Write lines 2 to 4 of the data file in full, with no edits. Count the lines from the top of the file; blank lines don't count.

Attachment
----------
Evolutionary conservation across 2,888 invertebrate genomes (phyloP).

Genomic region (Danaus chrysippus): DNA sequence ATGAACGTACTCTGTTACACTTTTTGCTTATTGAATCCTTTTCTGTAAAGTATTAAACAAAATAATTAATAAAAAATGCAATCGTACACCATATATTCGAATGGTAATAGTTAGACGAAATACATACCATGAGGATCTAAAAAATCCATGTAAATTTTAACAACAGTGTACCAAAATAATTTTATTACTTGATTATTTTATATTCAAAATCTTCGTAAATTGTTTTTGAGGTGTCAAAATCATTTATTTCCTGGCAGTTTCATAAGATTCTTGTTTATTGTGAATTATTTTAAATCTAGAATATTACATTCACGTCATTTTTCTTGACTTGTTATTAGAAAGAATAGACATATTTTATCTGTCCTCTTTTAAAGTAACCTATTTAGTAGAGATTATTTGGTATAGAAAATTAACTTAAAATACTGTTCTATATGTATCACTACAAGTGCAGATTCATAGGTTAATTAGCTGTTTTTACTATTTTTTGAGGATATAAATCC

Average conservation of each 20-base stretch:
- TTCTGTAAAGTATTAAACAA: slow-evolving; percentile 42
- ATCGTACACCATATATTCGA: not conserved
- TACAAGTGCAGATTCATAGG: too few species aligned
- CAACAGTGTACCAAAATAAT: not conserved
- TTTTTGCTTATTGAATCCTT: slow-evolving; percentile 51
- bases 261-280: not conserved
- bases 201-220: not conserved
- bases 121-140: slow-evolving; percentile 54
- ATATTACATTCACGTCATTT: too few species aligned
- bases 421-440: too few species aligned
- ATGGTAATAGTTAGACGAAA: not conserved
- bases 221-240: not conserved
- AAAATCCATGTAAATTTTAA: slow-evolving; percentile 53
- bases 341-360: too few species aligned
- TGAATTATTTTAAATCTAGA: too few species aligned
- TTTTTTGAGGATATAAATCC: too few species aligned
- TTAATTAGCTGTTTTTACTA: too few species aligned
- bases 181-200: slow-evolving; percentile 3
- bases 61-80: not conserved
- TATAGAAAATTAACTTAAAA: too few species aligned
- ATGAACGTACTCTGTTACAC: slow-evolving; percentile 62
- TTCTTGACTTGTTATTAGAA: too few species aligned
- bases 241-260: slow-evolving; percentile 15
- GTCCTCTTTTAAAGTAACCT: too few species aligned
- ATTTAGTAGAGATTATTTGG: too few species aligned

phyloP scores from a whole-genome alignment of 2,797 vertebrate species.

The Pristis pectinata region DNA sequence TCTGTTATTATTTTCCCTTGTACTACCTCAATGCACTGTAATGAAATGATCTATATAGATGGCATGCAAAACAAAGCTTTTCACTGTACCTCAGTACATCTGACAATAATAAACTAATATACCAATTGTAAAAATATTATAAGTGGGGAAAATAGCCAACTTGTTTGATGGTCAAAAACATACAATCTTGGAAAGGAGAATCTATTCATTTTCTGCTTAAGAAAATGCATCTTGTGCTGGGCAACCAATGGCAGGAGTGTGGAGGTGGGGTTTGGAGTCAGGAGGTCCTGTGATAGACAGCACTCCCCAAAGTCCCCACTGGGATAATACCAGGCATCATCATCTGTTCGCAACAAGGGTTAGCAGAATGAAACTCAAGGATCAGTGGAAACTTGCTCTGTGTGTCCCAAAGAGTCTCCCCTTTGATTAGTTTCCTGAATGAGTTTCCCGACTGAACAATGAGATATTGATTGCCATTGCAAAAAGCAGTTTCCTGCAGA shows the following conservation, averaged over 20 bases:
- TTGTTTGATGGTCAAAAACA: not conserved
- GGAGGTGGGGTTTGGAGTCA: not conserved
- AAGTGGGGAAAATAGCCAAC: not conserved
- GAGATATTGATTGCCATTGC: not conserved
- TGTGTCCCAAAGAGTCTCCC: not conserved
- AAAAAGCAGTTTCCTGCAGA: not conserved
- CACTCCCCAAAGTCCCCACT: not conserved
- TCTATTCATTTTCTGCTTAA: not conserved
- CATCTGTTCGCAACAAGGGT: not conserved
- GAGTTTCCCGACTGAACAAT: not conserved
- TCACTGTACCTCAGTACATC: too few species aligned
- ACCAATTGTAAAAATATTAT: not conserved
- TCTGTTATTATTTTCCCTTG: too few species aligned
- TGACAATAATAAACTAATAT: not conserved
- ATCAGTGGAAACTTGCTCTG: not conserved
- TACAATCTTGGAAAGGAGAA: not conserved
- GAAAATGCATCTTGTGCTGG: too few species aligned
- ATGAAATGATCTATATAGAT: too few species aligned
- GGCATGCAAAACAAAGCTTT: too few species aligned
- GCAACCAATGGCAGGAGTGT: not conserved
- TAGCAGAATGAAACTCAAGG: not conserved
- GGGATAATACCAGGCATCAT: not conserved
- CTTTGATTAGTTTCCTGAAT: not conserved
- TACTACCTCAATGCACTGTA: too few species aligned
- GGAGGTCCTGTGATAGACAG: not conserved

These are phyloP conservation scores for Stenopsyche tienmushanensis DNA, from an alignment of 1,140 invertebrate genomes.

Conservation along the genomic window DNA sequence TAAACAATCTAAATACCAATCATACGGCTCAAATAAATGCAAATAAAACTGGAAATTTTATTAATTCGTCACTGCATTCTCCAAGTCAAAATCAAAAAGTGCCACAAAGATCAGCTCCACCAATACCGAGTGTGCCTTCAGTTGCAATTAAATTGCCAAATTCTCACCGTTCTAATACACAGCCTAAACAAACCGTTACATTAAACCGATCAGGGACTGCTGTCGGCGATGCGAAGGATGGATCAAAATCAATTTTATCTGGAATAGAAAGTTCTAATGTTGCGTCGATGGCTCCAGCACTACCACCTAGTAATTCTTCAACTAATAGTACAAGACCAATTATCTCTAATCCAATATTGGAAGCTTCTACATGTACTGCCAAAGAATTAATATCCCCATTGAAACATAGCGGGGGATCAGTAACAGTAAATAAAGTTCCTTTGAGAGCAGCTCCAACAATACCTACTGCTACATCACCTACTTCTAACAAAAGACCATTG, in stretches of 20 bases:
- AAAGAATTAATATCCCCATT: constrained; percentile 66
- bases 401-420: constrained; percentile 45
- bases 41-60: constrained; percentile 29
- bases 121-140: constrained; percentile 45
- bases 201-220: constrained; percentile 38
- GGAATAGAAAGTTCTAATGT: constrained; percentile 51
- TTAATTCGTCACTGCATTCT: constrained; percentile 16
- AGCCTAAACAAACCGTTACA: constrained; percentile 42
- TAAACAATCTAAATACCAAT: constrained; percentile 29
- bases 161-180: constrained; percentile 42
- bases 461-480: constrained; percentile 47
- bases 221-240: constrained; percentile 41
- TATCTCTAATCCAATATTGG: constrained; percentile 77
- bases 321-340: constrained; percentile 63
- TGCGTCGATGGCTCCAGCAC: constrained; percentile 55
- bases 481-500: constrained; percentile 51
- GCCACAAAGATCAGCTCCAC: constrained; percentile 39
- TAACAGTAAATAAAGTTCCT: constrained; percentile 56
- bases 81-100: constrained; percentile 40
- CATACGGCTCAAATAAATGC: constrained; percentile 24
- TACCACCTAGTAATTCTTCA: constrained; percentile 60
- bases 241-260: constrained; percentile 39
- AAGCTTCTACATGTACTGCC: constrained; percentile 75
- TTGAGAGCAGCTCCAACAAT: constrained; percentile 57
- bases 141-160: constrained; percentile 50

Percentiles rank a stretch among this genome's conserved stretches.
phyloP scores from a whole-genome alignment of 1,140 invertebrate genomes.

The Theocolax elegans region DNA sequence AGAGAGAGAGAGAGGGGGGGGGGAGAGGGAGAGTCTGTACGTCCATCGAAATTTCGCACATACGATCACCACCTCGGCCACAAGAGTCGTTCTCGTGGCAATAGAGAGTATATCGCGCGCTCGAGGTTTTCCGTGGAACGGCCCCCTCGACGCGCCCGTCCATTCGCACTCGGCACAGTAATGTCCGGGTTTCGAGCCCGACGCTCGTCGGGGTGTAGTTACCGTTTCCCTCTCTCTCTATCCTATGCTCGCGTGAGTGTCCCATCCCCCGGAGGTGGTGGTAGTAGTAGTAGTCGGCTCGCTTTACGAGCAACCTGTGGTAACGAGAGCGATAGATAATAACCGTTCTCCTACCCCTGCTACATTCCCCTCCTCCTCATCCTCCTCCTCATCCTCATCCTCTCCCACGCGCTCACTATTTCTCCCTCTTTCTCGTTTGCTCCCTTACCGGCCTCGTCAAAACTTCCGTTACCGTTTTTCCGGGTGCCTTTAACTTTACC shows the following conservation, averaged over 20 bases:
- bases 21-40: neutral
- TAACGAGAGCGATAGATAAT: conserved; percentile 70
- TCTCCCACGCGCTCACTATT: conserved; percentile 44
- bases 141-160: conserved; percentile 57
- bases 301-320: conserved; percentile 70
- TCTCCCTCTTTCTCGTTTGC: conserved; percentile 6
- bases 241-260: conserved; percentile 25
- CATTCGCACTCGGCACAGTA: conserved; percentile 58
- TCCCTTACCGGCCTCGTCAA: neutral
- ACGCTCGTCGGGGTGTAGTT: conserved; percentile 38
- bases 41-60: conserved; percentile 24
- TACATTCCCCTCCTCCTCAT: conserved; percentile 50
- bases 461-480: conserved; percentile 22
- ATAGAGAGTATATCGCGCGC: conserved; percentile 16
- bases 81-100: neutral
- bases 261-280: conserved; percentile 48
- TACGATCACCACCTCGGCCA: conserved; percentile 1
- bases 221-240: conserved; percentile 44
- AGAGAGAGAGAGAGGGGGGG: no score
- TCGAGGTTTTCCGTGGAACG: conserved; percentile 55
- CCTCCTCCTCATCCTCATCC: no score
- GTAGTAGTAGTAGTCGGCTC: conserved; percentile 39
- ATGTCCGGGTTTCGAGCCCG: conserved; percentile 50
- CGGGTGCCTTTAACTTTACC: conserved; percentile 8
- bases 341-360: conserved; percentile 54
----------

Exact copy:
Genomic region (Danaus chrysippus): DNA sequence ATGAACGTACTCTGTTACACTTTTTGCTTATTGAATCCTTTTCTGTAAAGTATTAAACAAAATAATTAATAAAAAATGCAATCGTACACCATATATTCGAATGGTAATAGTTAGACGAAATACATACCATGAGGATCTAAAAAATCCATGTAAATTTTAACAACAGTGTACCAAAATAATTTTATTACTTGATTATTTTATATTCAAAATCTTCGTAAATTGTTTTTGAGGTGTCAAAATCATTTATTTCCTGGCAGTTTCATAAGATTCTTGTTTATTGTGAATTATTTTAAATCTAGAATATTACATTCACGTCATTTTTCTTGACTTGTTATTAGAAAGAATAGACATATTTTATCTGTCCTCTTTTAAAGTAACCTATTTAGTAGAGATTATTTGGTATAGAAAATTAACTTAAAATACTGTTCTATATGTATCACTACAAGTGCAGATTCATAGGTTAATTAGCTGTTTTTACTATTTTTTGAGGATATAAATCC

Average conservation of each 20-base stretch:
- TTCTGTAAAGTATTAAACAA: slow-evolving; percentile 42